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The Only TV Channel I'll be Watching, is Mine

TelecomTV has made their video available online for several panel discussions that were recorded at the recent IBC show (free site registration is required to view videos).

There's a common theme that comes through all the shared perspectives from the panel members -- that is, the denial that when consumers have a multitude of choices, program viewing habits change dramatically, and younger consumers have very different expectations than their older counterparts. Meaning, this is not business as usual.

Regardless, traditional equipment vendors, network broadcasters, communications service providers and content creators still talk in terms of how to 'maintain control', while realigning their current status quo, and making sure that their 'channels' are watched by those eager 'average' consumers.

It's as though they have read the market research, they say they understand the implications, but when asked how they will now react -- the response typically assumes that minor tweaks and adjustments to existing business models and approaches should be 'good enough' to migrate to these new platforms.

However, they don't mean good enough to meet the shifting and evolving demand from a broad variety of consumer segments with differing needs -- no, they mean good enough to realign the legacy status quo (whatever that is, from their individual point of view).

Here's the huge risk within those assumptions. The MySpace connected, and YouTube exposed, informed younger consumer will have little demand for offers created by these fossils of the legacy media era. I wonder if the leaders in these companies see the apparent generational disconnect, and simply choose not to change? Or, is it that they are unknowingly moving away from trying to appeal to younger consumers?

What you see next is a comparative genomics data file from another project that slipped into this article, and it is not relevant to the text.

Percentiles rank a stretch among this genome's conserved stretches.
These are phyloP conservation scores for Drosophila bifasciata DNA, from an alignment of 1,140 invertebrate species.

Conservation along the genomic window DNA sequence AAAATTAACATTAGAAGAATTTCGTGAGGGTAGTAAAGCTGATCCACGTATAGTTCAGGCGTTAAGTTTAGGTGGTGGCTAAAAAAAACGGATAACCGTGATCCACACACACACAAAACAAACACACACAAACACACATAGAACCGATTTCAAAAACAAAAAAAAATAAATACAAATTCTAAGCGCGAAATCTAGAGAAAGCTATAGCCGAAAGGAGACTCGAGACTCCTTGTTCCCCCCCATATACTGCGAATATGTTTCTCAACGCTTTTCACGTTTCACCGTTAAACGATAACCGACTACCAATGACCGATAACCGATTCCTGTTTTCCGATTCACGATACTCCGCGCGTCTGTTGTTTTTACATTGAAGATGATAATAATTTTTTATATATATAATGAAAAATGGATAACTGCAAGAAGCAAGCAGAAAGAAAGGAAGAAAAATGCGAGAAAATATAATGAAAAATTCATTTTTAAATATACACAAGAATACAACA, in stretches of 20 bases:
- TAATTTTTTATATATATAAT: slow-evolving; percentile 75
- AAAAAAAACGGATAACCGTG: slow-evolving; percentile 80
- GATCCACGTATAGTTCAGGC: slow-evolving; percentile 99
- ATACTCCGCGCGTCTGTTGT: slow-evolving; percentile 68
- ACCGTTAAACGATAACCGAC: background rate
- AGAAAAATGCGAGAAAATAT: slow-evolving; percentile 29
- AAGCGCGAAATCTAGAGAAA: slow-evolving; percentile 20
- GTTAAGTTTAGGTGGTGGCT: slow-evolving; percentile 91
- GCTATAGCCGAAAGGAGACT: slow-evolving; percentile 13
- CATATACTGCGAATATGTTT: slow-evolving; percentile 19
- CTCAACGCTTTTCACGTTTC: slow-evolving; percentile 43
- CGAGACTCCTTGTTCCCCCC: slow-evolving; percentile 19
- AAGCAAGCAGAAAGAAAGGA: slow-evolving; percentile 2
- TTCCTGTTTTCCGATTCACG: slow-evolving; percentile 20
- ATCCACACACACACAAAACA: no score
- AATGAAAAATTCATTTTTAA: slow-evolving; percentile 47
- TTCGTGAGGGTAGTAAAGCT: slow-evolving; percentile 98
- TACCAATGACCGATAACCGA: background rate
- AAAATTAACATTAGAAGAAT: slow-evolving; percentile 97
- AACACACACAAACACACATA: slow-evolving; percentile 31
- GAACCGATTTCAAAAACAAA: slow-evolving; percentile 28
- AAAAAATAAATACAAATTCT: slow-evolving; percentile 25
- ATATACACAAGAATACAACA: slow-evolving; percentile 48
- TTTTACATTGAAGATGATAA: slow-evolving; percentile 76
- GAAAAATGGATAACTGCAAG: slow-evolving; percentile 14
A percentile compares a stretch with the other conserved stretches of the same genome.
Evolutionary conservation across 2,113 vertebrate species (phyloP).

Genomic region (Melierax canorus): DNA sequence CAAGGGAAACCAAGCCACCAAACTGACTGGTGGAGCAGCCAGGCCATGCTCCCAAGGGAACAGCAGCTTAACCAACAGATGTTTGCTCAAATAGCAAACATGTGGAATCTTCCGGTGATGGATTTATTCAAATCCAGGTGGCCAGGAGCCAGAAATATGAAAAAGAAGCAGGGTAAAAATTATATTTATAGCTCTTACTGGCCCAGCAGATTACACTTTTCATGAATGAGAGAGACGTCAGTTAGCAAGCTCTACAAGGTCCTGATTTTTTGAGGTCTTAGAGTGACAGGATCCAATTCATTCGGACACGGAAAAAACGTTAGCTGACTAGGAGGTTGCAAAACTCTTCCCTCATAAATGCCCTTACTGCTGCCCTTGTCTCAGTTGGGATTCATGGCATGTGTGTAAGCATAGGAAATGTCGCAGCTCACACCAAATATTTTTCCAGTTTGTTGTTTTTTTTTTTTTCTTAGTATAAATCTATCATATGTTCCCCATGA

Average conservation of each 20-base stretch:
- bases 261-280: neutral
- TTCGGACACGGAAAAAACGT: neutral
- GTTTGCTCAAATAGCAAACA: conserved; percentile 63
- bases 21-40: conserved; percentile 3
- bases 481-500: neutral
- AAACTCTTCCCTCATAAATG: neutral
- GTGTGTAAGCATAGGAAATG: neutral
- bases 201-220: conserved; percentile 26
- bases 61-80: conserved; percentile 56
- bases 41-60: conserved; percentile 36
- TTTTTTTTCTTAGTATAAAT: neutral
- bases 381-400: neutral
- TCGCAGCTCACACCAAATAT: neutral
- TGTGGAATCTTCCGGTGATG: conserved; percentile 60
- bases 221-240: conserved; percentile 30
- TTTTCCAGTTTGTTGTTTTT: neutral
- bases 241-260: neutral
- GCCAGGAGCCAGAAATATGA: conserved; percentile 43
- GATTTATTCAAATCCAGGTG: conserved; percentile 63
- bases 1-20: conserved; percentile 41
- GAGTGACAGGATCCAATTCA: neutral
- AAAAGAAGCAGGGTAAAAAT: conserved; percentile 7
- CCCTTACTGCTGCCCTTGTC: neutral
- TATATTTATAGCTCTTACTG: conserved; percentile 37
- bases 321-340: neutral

Either way, I predict that eventually the only TV channel that anyone will likely want to watch will be aggregated from an eclectic list of content that constantly changes and evolves. Moreover, the only channel guide that anyone will likely consider using will be one that's customised by ongoing updates from their personal (one-per-viewer, not per household) multimedia content suggestion engine.

In future, we will not be ranking entertainment offerings by the quantity of pre-programmed channel line-ups that are compiled for some elusive 'average' consumer. Offers to switch entertainment service providers will be measured by the quality and intuitive nature of the content suggestion methodology -- an automated content scout (applying policies guided by our interest and lifestyle attributes).

My advise to those who wish to sell us digital media entertainment offerings. Show us how your offering can give serendipity a helping hand. Worry less about your control, and worry more about how you will help us discover compelling and engaging content that we never knew existed, from sources that we've probably never heard of before.

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